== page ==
Throughout the month of November, we’re soliciting readers’ help to definitively answer an age-old question: Who is the actual worst character on television? We reviewed your submissions, did our own research, and came up with a list of 32 characters across four different categories, who’ll go head to head over the next four weeks until one of them is crowned as the most despicable, unlikeable, flat-out awful (fictional) person on the small screen.
This bracket, while intended to determine the relative awfulness of characters on television, is subject to the fact that “worst” is a complex superlative that can incorporate a number of different qualities. In no way are we suggesting that being a narcissistic 20-something is equivalent to, say, killing people and eating them. Rather, our goal is simply to map out which of these fictional characters we love to hate and which we hate to love.
The Case for Joffrey (Game of Thrones)
Why this character is the actual worst: It’s usually wrong to speak ill of the dead, but Joffrey did much worse in his brief lifetime. As many people do, he started out as a petulant child. But as few do, he grew into a sneering boy-king with a fondness for torture. Even those who’ve never seen the show have likely heard of his gleeful corpse-mutilation, and his penchant for sexual violence is nauseating even by Game of Thrones standards. Somehow, the fact that his mother and father are both siblings and longtime lovers was the least awful thing about him.
Worst moment/s: The numerous times he tormented Sansa—like when he ordered her to look at her father’s severed head on a spike or when he got her direwolf Lady killed. Or when he forced one prostitute to beat another one. Or when, at his own wedding, he humiliated his uncle Tyrion (and most of the guests) by forcing a group of short-statured actors to reenact the gruesome War of the Five Kings. Fortunately, it was one of the last things he ever did before a glass of poisoned wine dispatched him to the Seven Hells.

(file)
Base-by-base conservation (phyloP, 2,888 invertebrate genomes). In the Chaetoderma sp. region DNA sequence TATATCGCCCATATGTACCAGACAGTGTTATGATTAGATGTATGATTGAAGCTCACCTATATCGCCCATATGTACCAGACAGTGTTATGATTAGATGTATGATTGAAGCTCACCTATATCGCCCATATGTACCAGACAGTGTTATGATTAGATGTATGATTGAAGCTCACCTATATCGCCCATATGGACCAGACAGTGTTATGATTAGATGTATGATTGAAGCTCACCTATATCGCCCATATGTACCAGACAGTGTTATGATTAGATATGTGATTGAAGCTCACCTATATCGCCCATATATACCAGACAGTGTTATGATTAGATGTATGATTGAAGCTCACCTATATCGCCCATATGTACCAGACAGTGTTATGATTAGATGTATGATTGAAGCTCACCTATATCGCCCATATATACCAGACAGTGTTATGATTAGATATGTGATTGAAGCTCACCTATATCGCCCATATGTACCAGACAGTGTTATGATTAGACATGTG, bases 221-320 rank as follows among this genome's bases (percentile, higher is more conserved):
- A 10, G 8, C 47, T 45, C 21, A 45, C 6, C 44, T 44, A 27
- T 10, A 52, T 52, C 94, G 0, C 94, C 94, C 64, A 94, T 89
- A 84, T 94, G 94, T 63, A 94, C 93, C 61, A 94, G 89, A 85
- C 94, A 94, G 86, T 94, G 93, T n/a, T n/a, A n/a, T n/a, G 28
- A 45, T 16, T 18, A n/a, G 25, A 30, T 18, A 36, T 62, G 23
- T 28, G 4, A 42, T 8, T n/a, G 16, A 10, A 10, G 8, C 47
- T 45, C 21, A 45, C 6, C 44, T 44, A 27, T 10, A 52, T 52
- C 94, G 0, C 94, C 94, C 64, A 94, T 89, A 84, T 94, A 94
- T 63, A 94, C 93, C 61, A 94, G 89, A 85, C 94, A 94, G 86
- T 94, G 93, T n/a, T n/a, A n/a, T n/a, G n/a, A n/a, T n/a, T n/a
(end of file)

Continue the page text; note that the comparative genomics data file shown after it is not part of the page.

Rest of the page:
Worst trait/s: He’s power-crazy, stupid, pampered, sadistic, and craven—a horrifying cocktail of qualities for the leader of an entire continent, again, even by Game of Thrones standards. As his grandfather Tywin Lannister once said, “Any man who must say ‘I am the king’ is no true king.”
Redeeming moments/qualities: In his defense, he grew up around terrible adults—murderers, adulterers, manipulators, drunkards. (Though that excuse collapses when you consider how pleasant his siblings Myrcella and Tommen turned out.) He deserves a couple points for his instantly meme-able “You’re perfect the way you are” line—delivered as an insult to his uncle, but beautifully motivational out-of-context. —Lenika Cruz
The Case for Todd (Breaking Bad)
Why this character is the actual worst: Todd, the gentle red-headed sociopath, begins his arc on the show as a soft-spoken Vamanos Pest exterminator who just wants to be useful to the meth-making mastermind Walter White, proving his worth to the operation by connecting Walt with his uncle Jack’s gang of white supremacists. But it soon becomes clear Todd is perfectly capable of murdering and torturing those who get in his way, and his innocent, cheery demeanor and matter-of-fact attitude towards the horrendous crimes he perpetrates only makes his awfulness more acute. After murdering a young boy who witnessed the crew’s big train heist without hesitation or remorse, a crime for which he’s berated by Walt, Jesse, and Mike, Todd laughs it off nonchalantly, saying, “Shit happens.”
Worst moment/s: The aforementioned murder of an innocent child during the train heist (and subsequent serial killer-esque pocketing of the child’s mason-jar trapped tarantula as a trophy). Taking Jesse captive in order to learn how to cook purer meth and killing his ex-girlfriend Andrea in order to cow him into submission, THEN offering him AmeriCone Dream ice cream as a kicker.
Worst trait/s: Being unfailingly cheery and unpredictably violent—a pretty scary combo.
Redeeming moments/qualities: Crushing on Lydia. It might be a little-boy infatuation, but it’s kinda cute, and it must mean that he actually has emotions like normal people. Right? —Katharine Schwab